Two popular video games “Call of Duty: Black Ops 2” and “Medal of Honour: Warfighter” have been ordered to be removed from store shelves in Pakistan, after shop owners there complained that the games portray their country as an incubator for terrorism.
A notice was released by the organization that controls sales of digital media in Pakistan, when translated it says the following:
The Association has always boycotted these types of films and games. These (games) have been developed against the country’s national unity and sanctity. The games (“Medal of Honor: Warfighter” and “Call of Duty: Black Ops 2″) have been developed against Pakistan, and the association has completely banned their sale. Shopkeepers are warned and will be responsible for the consequences if found purchasing or selling these games.
The opening scene of “Medal of Honor: Warfighter,” released in November 2012, begins with Task Force Mako, an US Navy SEAL team commissioned to sabotage an Al Qaeda black market arms deal at shipping dock in the southern port city of Karachi, Pakistan. The team plants the explosives on a truck and detonates the bomb, but another explosion destroys the dock, sinking a cargo ship. The plot then reveals a much bigger terrorist threat. From a firefight in the streets of Karachi, followed by a covert mission to investigate Pakistan’s ties with terrorists and PETN, one of the most powerful high explosives known, down to escaping the ISI — the game centers the story of Pakistan as a jihadi haven.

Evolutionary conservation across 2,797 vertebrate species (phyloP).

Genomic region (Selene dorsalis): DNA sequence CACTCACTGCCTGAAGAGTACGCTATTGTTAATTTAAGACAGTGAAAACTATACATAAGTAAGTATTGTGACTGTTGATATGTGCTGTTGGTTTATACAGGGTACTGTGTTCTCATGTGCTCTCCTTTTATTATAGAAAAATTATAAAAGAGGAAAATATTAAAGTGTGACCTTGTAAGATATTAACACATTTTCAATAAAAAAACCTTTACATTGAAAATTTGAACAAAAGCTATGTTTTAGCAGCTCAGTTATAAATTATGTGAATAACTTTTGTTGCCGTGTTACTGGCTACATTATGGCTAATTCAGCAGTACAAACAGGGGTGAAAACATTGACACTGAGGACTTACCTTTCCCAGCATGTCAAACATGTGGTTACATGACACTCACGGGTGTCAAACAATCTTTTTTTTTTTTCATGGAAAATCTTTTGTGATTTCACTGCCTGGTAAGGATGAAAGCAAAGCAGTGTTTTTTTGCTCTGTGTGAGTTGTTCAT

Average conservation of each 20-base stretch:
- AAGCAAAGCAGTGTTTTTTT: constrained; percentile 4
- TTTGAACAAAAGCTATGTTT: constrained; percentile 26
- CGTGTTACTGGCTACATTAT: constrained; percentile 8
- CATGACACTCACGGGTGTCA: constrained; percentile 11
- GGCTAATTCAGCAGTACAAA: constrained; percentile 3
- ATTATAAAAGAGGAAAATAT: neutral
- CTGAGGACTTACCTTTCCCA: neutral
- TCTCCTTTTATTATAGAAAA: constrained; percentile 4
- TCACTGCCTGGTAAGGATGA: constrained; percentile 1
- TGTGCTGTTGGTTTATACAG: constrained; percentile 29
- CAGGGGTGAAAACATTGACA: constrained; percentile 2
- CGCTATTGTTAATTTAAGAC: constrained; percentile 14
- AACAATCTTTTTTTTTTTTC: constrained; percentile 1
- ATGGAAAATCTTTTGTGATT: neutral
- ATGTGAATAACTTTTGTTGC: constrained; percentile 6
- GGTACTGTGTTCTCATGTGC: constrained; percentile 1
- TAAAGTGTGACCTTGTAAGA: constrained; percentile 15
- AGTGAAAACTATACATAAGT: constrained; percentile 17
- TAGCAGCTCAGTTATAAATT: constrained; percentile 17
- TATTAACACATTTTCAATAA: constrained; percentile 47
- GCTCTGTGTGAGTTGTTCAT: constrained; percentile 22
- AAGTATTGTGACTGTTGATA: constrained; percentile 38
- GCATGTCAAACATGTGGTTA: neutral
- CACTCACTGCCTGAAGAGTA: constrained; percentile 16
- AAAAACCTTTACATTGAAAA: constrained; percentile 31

The game was developed with the help of seven Navy SEAL Team 6 members who were part of Operation Neptune Spear to kill the leader of Al Qaeda.
The news comes ahead of the release of Black Ops 2’s ‘Revolution’ DLC pack, which will be available first on Xbox Live from January 29.
“They are both hot sellers,” said Moeen Ali, owner of Islamabad’s largest game store. He wasn’t aware of the ban, but told Fox News that more than 5,000 copies of “Call of Duty: Black Ops II” had been sold in Pakistan since its release.
The number of copies sold does not account for the unprecedented quantity of pirated copies available for just under $2 available in Pakistan.
“’Medal of Honor’ would be around the same. My store has probably sold up to 1,000 copies,” says Ali.
November 2012’s highest grossing game of the month, “Call of Duty: Black Ops II” focuses on Nicaraguan narc-terrorist Raul Menendez and contains a mission in Pakistan to get intelligence on the villain.
“It’s not the first time a game has been banned or boycotted here,” says Ali. “’Assassin’s Creed’ was banned in Pakistan because Muslims found content offensive and I stopped selling it.”